Conflict with Wildlife

HOW TO PREVENT OR RESOLVE CONFLICT WITH WILDLIFE

Conflict with WildlifeAs human populations continue to rise and move into traditional wildlife habitat, human/wildlife contact is becoming more prevalent. This section provides general information and techniques for Virginia property owners when wildlife becomes a problem.

Below are some easy techniques which will usually solve the problem and prevent it from re-occurring:

  • If you are feeding wildlife, stop. This will cause them to lose their natural fear of humans.
  • Keep trash inside until the morning of trash pick-up or place trash in an animal-proof container, such as a metal trashcan with latches on the lids.
  • Do not leave pet food outside; keep pet feeding areas clean.
  • Remove bird feeders when problem species, such as bears, have been seen around them.
  • Close up all openings under and into your buildings. Animals look for places to den and raise their young—don’t give them that opportunity.
  • Clear overhanging tree limbs and branches which may be providing wildlife access to structures.
  • Clear fallen fruit from around trees.
  • Pass along this information to your neighbors. If anyone in the neighborhood is feeding wildlife directly, or indirectly, it can cause trouble for everyone.
  • Reflective tape, lights, or noise sometimes works, but they will eventually grow accustomed to these methods, so this is only a temporary solution.
  • Electric fencing can be very effective in keeping wildlife out of crops, beehives, and structures.
  • It is illegal in the State of Virginia to trap and relocate an animal to another area.

If these techniques do not solve the problem, you can contact us or another licensed trapper or a critter removal service which you can find in your local phone directory.

If you are experiencing a problem with wildlife, please contact Summit Environmental Solutions (SES) at 844-253-8080.

The following are the Virginia laws and statute per wildlife group.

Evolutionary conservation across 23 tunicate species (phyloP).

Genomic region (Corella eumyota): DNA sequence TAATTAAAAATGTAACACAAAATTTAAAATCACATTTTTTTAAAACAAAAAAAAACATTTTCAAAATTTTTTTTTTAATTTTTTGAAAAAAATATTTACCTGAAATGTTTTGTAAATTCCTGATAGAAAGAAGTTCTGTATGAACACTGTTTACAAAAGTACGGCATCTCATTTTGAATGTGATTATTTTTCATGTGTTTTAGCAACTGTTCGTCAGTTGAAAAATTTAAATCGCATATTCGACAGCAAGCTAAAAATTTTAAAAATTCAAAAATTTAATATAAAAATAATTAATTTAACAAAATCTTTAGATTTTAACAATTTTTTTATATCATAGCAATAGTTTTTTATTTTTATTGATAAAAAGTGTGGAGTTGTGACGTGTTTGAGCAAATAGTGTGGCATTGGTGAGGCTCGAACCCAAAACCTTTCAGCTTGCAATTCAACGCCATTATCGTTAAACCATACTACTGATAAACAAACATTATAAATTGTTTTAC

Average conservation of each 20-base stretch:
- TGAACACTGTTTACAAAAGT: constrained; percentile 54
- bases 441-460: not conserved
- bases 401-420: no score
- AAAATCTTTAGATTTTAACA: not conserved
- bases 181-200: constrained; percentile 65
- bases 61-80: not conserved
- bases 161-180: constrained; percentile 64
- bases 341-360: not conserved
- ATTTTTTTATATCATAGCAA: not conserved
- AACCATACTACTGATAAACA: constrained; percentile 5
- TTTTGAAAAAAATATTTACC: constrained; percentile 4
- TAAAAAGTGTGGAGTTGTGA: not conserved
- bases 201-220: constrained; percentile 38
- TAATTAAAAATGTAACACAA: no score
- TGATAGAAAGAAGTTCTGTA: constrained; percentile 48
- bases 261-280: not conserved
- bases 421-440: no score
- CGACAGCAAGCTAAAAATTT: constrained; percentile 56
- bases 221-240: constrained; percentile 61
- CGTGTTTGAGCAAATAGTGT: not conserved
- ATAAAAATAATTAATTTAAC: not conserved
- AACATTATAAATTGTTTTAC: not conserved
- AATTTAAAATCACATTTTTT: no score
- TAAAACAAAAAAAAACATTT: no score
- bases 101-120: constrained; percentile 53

RACCOONS

  • No Kill Permit Required from Department to kill on your own land during the closed season.
  • You must contact the Commonwealth Attorney’s office in your county/city for information regarding legal methods of animal removal. Local ordinances are usually more restrictive than state laws.
  • There is a continuous open trapping season in the following localities: Arlington, Chesterfield, Fairfax, Henrico, James City, Loudoun, Prince William, Spotsylvania, Stafford, Roanoke and York Counties. However, you must have a trappers license.

BATS

In Virginia, it is illegal to:

  • transport, release, or relocate a bat anywhere other than the property it was caught on (4VAC15-30-50), and
  • poison any animal (including bat) other than rats and mice on your property (4VAC15-40-50).

It is a Federal offense to:

  • “harass, harm, pursue, hunt, shoot, wound, kill, trap, capture, or collect, or to attempt to engage in any such conduct” any endangered or threatened species. (Endangered Species Act)

COYOTES

  • No Kill Permit required from VDGIF.
  • Nuisance Species – continuous open season.
  • You must contact the Commonwealth Attorney’s office in your county/city for information regarding legal methods of animal removal. Local ordinances are usually more restrictive than state laws.